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Soybean commodity traders are skeptical of renewed U.S.-China trade negotiations

Daniel Shin Jul 1, 2019
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Soybeans are loaded onto a truck to be taken to a grain elevator in Dwight, Illinois. Scott Olson/Getty Images

Soybean commodity traders are skeptical of renewed U.S.-China trade negotiations

Daniel Shin Jul 1, 2019
Soybeans are loaded onto a truck to be taken to a grain elevator in Dwight, Illinois. Scott Olson/Getty Images
HTML EMBED:
COPY

The U.S. Department of Agriculture announced last week that China would buy more U.S. soybeans before a scheduled meeting between President Donald Trump and his Chinese counterpart, Xi Jinping, that ended in renewed discussion of trade negotiations.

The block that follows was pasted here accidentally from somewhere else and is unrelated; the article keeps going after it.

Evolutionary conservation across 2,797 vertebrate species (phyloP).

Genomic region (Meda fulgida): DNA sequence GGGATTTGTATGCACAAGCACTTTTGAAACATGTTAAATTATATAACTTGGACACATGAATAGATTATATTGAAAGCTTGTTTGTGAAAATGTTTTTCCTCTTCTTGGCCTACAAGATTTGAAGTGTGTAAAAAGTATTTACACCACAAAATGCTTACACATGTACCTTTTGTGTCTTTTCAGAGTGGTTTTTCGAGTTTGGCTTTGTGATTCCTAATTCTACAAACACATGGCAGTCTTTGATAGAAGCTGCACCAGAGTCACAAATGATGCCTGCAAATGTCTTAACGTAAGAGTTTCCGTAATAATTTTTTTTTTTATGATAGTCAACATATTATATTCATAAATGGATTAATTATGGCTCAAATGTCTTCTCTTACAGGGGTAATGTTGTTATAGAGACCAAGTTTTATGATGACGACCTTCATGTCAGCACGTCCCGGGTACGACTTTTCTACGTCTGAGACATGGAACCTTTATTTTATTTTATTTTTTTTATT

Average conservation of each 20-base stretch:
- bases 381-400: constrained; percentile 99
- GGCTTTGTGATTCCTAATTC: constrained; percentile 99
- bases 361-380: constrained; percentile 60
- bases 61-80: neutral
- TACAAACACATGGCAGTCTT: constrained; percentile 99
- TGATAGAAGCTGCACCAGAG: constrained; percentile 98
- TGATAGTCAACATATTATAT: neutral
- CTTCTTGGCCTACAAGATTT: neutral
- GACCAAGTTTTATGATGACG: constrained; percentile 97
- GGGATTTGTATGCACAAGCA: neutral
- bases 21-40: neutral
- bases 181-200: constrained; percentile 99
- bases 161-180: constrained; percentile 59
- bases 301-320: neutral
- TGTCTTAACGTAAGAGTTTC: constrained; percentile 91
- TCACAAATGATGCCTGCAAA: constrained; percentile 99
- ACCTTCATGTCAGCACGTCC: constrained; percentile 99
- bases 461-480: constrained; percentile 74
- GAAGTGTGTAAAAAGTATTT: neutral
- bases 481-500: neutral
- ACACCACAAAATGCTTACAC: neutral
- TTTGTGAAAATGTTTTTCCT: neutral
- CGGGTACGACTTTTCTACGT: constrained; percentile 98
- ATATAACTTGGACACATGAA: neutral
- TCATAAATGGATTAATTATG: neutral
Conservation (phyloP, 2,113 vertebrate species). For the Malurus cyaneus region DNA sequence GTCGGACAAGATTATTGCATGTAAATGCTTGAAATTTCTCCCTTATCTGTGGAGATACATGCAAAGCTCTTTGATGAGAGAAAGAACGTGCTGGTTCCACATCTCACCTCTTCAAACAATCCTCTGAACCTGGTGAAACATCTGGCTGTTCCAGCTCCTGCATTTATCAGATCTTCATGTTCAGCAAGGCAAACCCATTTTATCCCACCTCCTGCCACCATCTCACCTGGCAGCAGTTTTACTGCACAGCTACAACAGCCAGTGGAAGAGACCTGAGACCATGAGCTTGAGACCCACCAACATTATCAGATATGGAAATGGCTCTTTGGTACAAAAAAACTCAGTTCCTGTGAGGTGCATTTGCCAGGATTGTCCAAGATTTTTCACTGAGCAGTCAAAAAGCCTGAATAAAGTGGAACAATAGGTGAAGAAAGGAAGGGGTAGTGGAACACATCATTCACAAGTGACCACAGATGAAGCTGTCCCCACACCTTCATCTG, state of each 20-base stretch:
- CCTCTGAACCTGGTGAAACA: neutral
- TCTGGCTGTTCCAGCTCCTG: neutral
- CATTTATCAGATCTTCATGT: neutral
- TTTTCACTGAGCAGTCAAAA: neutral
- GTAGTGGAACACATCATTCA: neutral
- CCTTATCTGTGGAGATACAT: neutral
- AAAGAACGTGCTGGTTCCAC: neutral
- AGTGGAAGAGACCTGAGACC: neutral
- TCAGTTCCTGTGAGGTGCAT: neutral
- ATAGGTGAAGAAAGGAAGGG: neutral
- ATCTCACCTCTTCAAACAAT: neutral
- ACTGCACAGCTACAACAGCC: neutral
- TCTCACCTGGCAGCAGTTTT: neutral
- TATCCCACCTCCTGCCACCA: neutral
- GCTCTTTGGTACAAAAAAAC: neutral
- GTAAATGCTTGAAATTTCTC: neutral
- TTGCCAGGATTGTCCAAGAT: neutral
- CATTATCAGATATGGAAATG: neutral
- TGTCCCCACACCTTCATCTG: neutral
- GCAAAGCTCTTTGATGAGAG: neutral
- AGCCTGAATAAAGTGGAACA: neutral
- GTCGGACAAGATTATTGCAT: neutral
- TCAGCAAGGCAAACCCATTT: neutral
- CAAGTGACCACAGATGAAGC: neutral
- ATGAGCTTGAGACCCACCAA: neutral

Soybeans have been subject to significant Chinese tariffs since July 2018, but this latest move is being interpreted as something of a goodwill gesture. Soybean commodity traders, like Al Kluis of Kluis Commodity Advisors, are skeptical about this latest development changing current trade tensions between the two sides.

Kluis spoke with Kai Ryssdal about the current state of the soybean trading market and how some of the losses from the soybean tariffs may never be recovered.

Click the audio player above to hear the interview.

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